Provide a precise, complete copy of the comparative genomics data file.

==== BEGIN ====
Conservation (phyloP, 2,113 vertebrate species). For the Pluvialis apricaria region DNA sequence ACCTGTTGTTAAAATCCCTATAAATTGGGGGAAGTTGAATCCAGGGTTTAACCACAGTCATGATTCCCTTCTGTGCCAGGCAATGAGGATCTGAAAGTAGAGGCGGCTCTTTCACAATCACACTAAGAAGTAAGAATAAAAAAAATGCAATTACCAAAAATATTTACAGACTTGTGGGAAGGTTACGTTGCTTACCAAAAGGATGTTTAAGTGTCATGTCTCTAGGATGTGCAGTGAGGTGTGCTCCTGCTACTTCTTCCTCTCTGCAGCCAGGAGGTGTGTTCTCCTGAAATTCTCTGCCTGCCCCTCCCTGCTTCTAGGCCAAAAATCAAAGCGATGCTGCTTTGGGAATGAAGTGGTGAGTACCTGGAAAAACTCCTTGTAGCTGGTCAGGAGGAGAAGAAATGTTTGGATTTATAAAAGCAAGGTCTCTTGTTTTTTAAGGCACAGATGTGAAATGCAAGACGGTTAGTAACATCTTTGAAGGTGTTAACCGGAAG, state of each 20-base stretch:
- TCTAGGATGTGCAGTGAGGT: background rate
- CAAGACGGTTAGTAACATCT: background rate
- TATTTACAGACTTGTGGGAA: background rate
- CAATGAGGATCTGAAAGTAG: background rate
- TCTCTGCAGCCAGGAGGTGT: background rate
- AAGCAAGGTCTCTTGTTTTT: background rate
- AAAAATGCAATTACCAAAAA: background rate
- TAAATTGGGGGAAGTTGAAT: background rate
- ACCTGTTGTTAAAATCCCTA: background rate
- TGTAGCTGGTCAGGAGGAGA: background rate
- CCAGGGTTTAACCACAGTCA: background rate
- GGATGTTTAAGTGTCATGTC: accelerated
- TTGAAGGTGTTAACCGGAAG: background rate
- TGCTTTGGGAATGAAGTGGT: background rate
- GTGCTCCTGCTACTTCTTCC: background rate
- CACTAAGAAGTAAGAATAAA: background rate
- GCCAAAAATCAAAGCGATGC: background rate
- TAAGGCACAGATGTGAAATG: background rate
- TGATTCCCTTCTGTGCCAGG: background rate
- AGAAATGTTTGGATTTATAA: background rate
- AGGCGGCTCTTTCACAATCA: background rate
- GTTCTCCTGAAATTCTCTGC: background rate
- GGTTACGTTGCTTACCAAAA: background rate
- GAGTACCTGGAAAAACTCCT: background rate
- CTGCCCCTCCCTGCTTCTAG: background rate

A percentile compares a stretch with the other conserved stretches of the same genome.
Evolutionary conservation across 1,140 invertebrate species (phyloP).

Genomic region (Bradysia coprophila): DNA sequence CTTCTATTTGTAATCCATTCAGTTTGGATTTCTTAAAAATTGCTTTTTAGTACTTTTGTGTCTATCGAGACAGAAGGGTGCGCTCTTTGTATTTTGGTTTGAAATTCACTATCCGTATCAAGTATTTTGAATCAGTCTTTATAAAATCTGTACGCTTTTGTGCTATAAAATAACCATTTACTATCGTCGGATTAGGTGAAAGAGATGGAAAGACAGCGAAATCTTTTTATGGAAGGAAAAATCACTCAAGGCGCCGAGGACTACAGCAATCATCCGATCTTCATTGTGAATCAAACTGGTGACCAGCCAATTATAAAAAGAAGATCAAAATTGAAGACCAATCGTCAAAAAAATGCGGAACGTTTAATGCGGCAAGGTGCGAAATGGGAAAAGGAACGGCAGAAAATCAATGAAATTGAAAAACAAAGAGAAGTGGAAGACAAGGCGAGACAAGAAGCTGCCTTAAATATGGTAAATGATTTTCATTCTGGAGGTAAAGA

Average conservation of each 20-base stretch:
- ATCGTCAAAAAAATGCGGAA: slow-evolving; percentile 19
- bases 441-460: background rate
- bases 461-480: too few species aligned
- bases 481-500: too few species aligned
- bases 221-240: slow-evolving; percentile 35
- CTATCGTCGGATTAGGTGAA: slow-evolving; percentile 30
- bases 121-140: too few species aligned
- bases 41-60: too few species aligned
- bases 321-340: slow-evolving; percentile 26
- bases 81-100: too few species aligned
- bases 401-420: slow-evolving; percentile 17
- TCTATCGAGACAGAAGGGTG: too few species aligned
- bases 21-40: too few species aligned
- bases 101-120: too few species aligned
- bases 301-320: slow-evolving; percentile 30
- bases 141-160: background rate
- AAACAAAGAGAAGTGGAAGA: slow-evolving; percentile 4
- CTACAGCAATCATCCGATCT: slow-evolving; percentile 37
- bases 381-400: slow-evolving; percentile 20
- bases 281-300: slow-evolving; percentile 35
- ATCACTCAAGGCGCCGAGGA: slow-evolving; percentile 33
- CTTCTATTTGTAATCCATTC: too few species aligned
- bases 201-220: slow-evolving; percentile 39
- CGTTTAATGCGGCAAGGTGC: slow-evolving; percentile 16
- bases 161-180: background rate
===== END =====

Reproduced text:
Conservation (phyloP, 2,113 vertebrate species). For the Pluvialis apricaria region DNA sequence ACCTGTTGTTAAAATCCCTATAAATTGGGGGAAGTTGAATCCAGGGTTTAACCACAGTCATGATTCCCTTCTGTGCCAGGCAATGAGGATCTGAAAGTAGAGGCGGCTCTTTCACAATCACACTAAGAAGTAAGAATAAAAAAAATGCAATTACCAAAAATATTTACAGACTTGTGGGAAGGTTACGTTGCTTACCAAAAGGATGTTTAAGTGTCATGTCTCTAGGATGTGCAGTGAGGTGTGCTCCTGCTACTTCTTCCTCTCTGCAGCCAGGAGGTGTGTTCTCCTGAAATTCTCTGCCTGCCCCTCCCTGCTTCTAGGCCAAAAATCAAAGCGATGCTGCTTTGGGAATGAAGTGGTGAGTACCTGGAAAAACTCCTTGTAGCTGGTCAGGAGGAGAAGAAATGTTTGGATTTATAAAAGCAAGGTCTCTTGTTTTTTAAGGCACAGATGTGAAATGCAAGACGGTTAGTAACATCTTTGAAGGTGTTAACCGGAAG, state of each 20-base stretch:
- TCTAGGATGTGCAGTGAGGT: background rate
- CAAGACGGTTAGTAACATCT: background rate
- TATTTACAGACTTGTGGGAA: background rate
- CAATGAGGATCTGAAAGTAG: background rate
- TCTCTGCAGCCAGGAGGTGT: background rate
- AAGCAAGGTCTCTTGTTTTT: background rate
- AAAAATGCAATTACCAAAAA: background rate
- TAAATTGGGGGAAGTTGAAT: background rate
- ACCTGTTGTTAAAATCCCTA: background rate
- TGTAGCTGGTCAGGAGGAGA: background rate
- CCAGGGTTTAACCACAGTCA: background rate
- GGATGTTTAAGTGTCATGTC: accelerated
- TTGAAGGTGTTAACCGGAAG: background rate
- TGCTTTGGGAATGAAGTGGT: background rate
- GTGCTCCTGCTACTTCTTCC: background rate
- CACTAAGAAGTAAGAATAAA: background rate
- GCCAAAAATCAAAGCGATGC: background rate
- TAAGGCACAGATGTGAAATG: background rate
- TGATTCCCTTCTGTGCCAGG: background rate
- AGAAATGTTTGGATTTATAA: background rate
- AGGCGGCTCTTTCACAATCA: background rate
- GTTCTCCTGAAATTCTCTGC: background rate
- GGTTACGTTGCTTACCAAAA: background rate
- GAGTACCTGGAAAAACTCCT: background rate
- CTGCCCCTCCCTGCTTCTAG: background rate

A percentile compares a stretch with the other conserved stretches of the same genome.
Evolutionary conservation across 1,140 invertebrate species (phyloP).

Genomic region (Bradysia coprophila): DNA sequence CTTCTATTTGTAATCCATTCAGTTTGGATTTCTTAAAAATTGCTTTTTAGTACTTTTGTGTCTATCGAGACAGAAGGGTGCGCTCTTTGTATTTTGGTTTGAAATTCACTATCCGTATCAAGTATTTTGAATCAGTCTTTATAAAATCTGTACGCTTTTGTGCTATAAAATAACCATTTACTATCGTCGGATTAGGTGAAAGAGATGGAAAGACAGCGAAATCTTTTTATGGAAGGAAAAATCACTCAAGGCGCCGAGGACTACAGCAATCATCCGATCTTCATTGTGAATCAAACTGGTGACCAGCCAATTATAAAAAGAAGATCAAAATTGAAGACCAATCGTCAAAAAAATGCGGAACGTTTAATGCGGCAAGGTGCGAAATGGGAAAAGGAACGGCAGAAAATCAATGAAATTGAAAAACAAAGAGAAGTGGAAGACAAGGCGAGACAAGAAGCTGCCTTAAATATGGTAAATGATTTTCATTCTGGAGGTAAAGA

Average conservation of each 20-base stretch:
- ATCGTCAAAAAAATGCGGAA: slow-evolving; percentile 19
- bases 441-460: background rate
- bases 461-480: too few species aligned
- bases 481-500: too few species aligned
- bases 221-240: slow-evolving; percentile 35
- CTATCGTCGGATTAGGTGAA: slow-evolving; percentile 30
- bases 121-140: too few species aligned
- bases 41-60: too few species aligned
- bases 321-340: slow-evolving; percentile 26
- bases 81-100: too few species aligned
- bases 401-420: slow-evolving; percentile 17
- TCTATCGAGACAGAAGGGTG: too few species aligned
- bases 21-40: too few species aligned
- bases 101-120: too few species aligned
- bases 301-320: slow-evolving; percentile 30
- bases 141-160: background rate
- AAACAAAGAGAAGTGGAAGA: slow-evolving; percentile 4
- CTACAGCAATCATCCGATCT: slow-evolving; percentile 37
- bases 381-400: slow-evolving; percentile 20
- bases 281-300: slow-evolving; percentile 35
- ATCACTCAAGGCGCCGAGGA: slow-evolving; percentile 33
- CTTCTATTTGTAATCCATTC: too few species aligned
- bases 201-220: slow-evolving; percentile 39
- CGTTTAATGCGGCAAGGTGC: slow-evolving; percentile 16
- bases 161-180: background rate